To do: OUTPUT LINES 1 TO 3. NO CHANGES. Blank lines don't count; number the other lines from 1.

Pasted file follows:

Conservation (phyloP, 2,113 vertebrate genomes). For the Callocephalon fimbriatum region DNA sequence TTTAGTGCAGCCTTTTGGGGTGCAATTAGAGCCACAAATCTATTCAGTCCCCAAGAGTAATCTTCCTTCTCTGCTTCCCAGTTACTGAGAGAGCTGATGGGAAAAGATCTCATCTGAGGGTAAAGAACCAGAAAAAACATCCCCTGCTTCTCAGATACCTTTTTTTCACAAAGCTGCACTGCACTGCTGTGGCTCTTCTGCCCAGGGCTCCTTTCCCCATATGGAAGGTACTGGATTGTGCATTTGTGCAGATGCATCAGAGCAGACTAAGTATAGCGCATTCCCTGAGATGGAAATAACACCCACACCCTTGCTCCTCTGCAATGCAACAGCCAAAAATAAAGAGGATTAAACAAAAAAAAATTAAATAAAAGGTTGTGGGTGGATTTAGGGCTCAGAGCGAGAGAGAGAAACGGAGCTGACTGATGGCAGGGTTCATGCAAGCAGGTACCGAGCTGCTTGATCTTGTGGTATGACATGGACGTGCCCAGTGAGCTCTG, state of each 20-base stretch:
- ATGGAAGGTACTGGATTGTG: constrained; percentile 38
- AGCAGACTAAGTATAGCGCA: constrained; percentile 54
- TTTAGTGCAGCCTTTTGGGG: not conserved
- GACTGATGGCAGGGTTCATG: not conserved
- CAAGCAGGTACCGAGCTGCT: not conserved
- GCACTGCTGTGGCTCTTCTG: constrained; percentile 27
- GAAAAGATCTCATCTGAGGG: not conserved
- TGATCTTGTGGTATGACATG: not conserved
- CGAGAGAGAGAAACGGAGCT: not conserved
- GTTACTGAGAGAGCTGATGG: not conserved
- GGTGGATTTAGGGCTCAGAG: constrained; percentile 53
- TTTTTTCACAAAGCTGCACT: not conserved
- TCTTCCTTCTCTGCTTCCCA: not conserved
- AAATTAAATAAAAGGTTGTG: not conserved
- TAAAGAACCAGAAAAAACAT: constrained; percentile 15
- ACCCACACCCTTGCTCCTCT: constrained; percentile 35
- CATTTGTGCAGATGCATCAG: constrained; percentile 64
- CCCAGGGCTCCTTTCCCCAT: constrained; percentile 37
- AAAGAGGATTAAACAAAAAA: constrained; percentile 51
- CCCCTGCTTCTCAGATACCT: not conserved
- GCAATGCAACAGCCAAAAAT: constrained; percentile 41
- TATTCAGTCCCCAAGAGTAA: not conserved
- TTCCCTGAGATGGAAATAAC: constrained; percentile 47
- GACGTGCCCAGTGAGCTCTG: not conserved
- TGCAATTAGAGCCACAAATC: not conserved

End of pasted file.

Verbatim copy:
Conservation (phyloP, 2,113 vertebrate genomes). For the Callocephalon fimbriatum region DNA sequence TTTAGTGCAGCCTTTTGGGGTGCAATTAGAGCCACAAATCTATTCAGTCCCCAAGAGTAATCTTCCTTCTCTGCTTCCCAGTTACTGAGAGAGCTGATGGGAAAAGATCTCATCTGAGGGTAAAGAACCAGAAAAAACATCCCCTGCTTCTCAGATACCTTTTTTTCACAAAGCTGCACTGCACTGCTGTGGCTCTTCTGCCCAGGGCTCCTTTCCCCATATGGAAGGTACTGGATTGTGCATTTGTGCAGATGCATCAGAGCAGACTAAGTATAGCGCATTCCCTGAGATGGAAATAACACCCACACCCTTGCTCCTCTGCAATGCAACAGCCAAAAATAAAGAGGATTAAACAAAAAAAAATTAAATAAAAGGTTGTGGGTGGATTTAGGGCTCAGAGCGAGAGAGAGAAACGGAGCTGACTGATGGCAGGGTTCATGCAAGCAGGTACCGAGCTGCTTGATCTTGTGGTATGACATGGACGTGCCCAGTGAGCTCTG, state of each 20-base stretch:
- ATGGAAGGTACTGGATTGTG: constrained; percentile 38
- AGCAGACTAAGTATAGCGCA: constrained; percentile 54